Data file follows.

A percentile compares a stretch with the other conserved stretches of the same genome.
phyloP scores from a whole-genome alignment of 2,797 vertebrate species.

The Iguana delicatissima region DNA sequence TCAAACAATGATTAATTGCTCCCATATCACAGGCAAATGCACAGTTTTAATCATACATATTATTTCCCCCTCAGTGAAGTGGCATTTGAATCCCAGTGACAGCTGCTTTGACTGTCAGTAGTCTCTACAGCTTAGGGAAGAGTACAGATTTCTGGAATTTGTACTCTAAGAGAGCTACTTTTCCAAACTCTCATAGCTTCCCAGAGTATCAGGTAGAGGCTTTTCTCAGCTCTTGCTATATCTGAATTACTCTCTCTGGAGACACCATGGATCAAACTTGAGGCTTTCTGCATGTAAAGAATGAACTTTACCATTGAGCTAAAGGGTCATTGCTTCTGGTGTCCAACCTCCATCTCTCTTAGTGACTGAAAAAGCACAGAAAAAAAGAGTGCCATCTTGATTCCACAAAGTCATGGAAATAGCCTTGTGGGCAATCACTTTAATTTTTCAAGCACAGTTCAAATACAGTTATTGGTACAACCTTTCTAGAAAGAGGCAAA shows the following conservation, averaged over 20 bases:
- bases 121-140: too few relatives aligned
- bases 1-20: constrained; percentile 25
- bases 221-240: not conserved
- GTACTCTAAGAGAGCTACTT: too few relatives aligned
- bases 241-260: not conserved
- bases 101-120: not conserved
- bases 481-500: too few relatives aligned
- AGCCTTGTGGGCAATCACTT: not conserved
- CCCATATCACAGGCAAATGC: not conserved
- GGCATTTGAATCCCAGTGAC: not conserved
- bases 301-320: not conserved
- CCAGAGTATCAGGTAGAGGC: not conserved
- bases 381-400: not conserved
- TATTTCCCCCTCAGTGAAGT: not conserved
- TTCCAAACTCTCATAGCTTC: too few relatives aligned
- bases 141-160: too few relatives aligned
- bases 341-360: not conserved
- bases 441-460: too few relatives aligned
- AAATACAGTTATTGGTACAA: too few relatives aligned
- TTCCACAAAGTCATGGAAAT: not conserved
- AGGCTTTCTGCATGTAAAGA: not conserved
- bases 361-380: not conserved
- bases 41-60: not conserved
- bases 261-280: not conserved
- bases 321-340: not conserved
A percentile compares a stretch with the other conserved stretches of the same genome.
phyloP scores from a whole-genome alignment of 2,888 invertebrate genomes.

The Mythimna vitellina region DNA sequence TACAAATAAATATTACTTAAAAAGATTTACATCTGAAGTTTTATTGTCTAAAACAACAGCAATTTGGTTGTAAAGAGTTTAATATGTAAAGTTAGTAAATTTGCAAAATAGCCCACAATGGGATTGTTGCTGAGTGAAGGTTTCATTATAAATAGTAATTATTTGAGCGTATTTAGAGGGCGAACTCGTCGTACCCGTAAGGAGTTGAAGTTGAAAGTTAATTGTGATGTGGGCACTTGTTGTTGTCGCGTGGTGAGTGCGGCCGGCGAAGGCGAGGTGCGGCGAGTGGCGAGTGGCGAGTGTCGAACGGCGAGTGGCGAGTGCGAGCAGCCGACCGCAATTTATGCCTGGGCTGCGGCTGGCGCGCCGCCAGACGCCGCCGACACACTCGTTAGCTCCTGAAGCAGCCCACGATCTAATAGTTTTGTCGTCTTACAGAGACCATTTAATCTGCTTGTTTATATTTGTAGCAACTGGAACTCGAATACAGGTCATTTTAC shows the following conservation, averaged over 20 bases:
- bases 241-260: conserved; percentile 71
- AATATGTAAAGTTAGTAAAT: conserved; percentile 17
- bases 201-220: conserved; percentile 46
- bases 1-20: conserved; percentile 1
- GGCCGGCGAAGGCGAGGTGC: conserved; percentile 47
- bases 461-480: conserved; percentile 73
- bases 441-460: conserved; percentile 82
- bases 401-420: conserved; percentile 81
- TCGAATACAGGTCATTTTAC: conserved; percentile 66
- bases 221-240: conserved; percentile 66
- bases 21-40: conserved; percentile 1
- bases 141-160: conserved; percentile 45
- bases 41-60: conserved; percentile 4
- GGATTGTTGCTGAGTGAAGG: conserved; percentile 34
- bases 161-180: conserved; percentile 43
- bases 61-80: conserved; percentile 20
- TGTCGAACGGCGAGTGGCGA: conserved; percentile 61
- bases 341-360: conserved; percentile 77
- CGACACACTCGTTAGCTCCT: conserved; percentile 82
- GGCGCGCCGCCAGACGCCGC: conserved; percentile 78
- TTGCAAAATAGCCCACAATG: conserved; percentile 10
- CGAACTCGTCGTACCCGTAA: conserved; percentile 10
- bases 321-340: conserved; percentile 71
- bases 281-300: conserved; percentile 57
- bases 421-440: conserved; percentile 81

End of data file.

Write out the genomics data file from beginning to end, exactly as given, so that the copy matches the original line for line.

A percentile compares a stretch with the other conserved stretches of the same genome.
phyloP scores from a whole-genome alignment of 2,797 vertebrate species.

The Iguana delicatissima region DNA sequence TCAAACAATGATTAATTGCTCCCATATCACAGGCAAATGCACAGTTTTAATCATACATATTATTTCCCCCTCAGTGAAGTGGCATTTGAATCCCAGTGACAGCTGCTTTGACTGTCAGTAGTCTCTACAGCTTAGGGAAGAGTACAGATTTCTGGAATTTGTACTCTAAGAGAGCTACTTTTCCAAACTCTCATAGCTTCCCAGAGTATCAGGTAGAGGCTTTTCTCAGCTCTTGCTATATCTGAATTACTCTCTCTGGAGACACCATGGATCAAACTTGAGGCTTTCTGCATGTAAAGAATGAACTTTACCATTGAGCTAAAGGGTCATTGCTTCTGGTGTCCAACCTCCATCTCTCTTAGTGACTGAAAAAGCACAGAAAAAAAGAGTGCCATCTTGATTCCACAAAGTCATGGAAATAGCCTTGTGGGCAATCACTTTAATTTTTCAAGCACAGTTCAAATACAGTTATTGGTACAACCTTTCTAGAAAGAGGCAAA shows the following conservation, averaged over 20 bases:
- bases 121-140: too few relatives aligned
- bases 1-20: constrained; percentile 25
- bases 221-240: not conserved
- GTACTCTAAGAGAGCTACTT: too few relatives aligned
- bases 241-260: not conserved
- bases 101-120: not conserved
- bases 481-500: too few relatives aligned
- AGCCTTGTGGGCAATCACTT: not conserved
- CCCATATCACAGGCAAATGC: not conserved
- GGCATTTGAATCCCAGTGAC: not conserved
- bases 301-320: not conserved
- CCAGAGTATCAGGTAGAGGC: not conserved
- bases 381-400: not conserved
- TATTTCCCCCTCAGTGAAGT: not conserved
- TTCCAAACTCTCATAGCTTC: too few relatives aligned
- bases 141-160: too few relatives aligned
- bases 341-360: not conserved
- bases 441-460: too few relatives aligned
- AAATACAGTTATTGGTACAA: too few relatives aligned
- TTCCACAAAGTCATGGAAAT: not conserved
- AGGCTTTCTGCATGTAAAGA: not conserved
- bases 361-380: not conserved
- bases 41-60: not conserved
- bases 261-280: not conserved
- bases 321-340: not conserved
A percentile compares a stretch with the other conserved stretches of the same genome.
phyloP scores from a whole-genome alignment of 2,888 invertebrate genomes.

The Mythimna vitellina region DNA sequence TACAAATAAATATTACTTAAAAAGATTTACATCTGAAGTTTTATTGTCTAAAACAACAGCAATTTGGTTGTAAAGAGTTTAATATGTAAAGTTAGTAAATTTGCAAAATAGCCCACAATGGGATTGTTGCTGAGTGAAGGTTTCATTATAAATAGTAATTATTTGAGCGTATTTAGAGGGCGAACTCGTCGTACCCGTAAGGAGTTGAAGTTGAAAGTTAATTGTGATGTGGGCACTTGTTGTTGTCGCGTGGTGAGTGCGGCCGGCGAAGGCGAGGTGCGGCGAGTGGCGAGTGGCGAGTGTCGAACGGCGAGTGGCGAGTGCGAGCAGCCGACCGCAATTTATGCCTGGGCTGCGGCTGGCGCGCCGCCAGACGCCGCCGACACACTCGTTAGCTCCTGAAGCAGCCCACGATCTAATAGTTTTGTCGTCTTACAGAGACCATTTAATCTGCTTGTTTATATTTGTAGCAACTGGAACTCGAATACAGGTCATTTTAC shows the following conservation, averaged over 20 bases:
- bases 241-260: conserved; percentile 71
- AATATGTAAAGTTAGTAAAT: conserved; percentile 17
- bases 201-220: conserved; percentile 46
- bases 1-20: conserved; percentile 1
- GGCCGGCGAAGGCGAGGTGC: conserved; percentile 47
- bases 461-480: conserved; percentile 73
- bases 441-460: conserved; percentile 82
- bases 401-420: conserved; percentile 81
- TCGAATACAGGTCATTTTAC: conserved; percentile 66
- bases 221-240: conserved; percentile 66
- bases 21-40: conserved; percentile 1
- bases 141-160: conserved; percentile 45
- bases 41-60: conserved; percentile 4
- GGATTGTTGCTGAGTGAAGG: conserved; percentile 34
- bases 161-180: conserved; percentile 43
- bases 61-80: conserved; percentile 20
- TGTCGAACGGCGAGTGGCGA: conserved; percentile 61
- bases 341-360: conserved; percentile 77
- CGACACACTCGTTAGCTCCT: conserved; percentile 82
- GGCGCGCCGCCAGACGCCGC: conserved; percentile 78
- TTGCAAAATAGCCCACAATG: conserved; percentile 10
- CGAACTCGTCGTACCCGTAA: conserved; percentile 10
- bases 321-340: conserved; percentile 71
- bases 281-300: conserved; percentile 57
- bases 421-440: conserved; percentile 81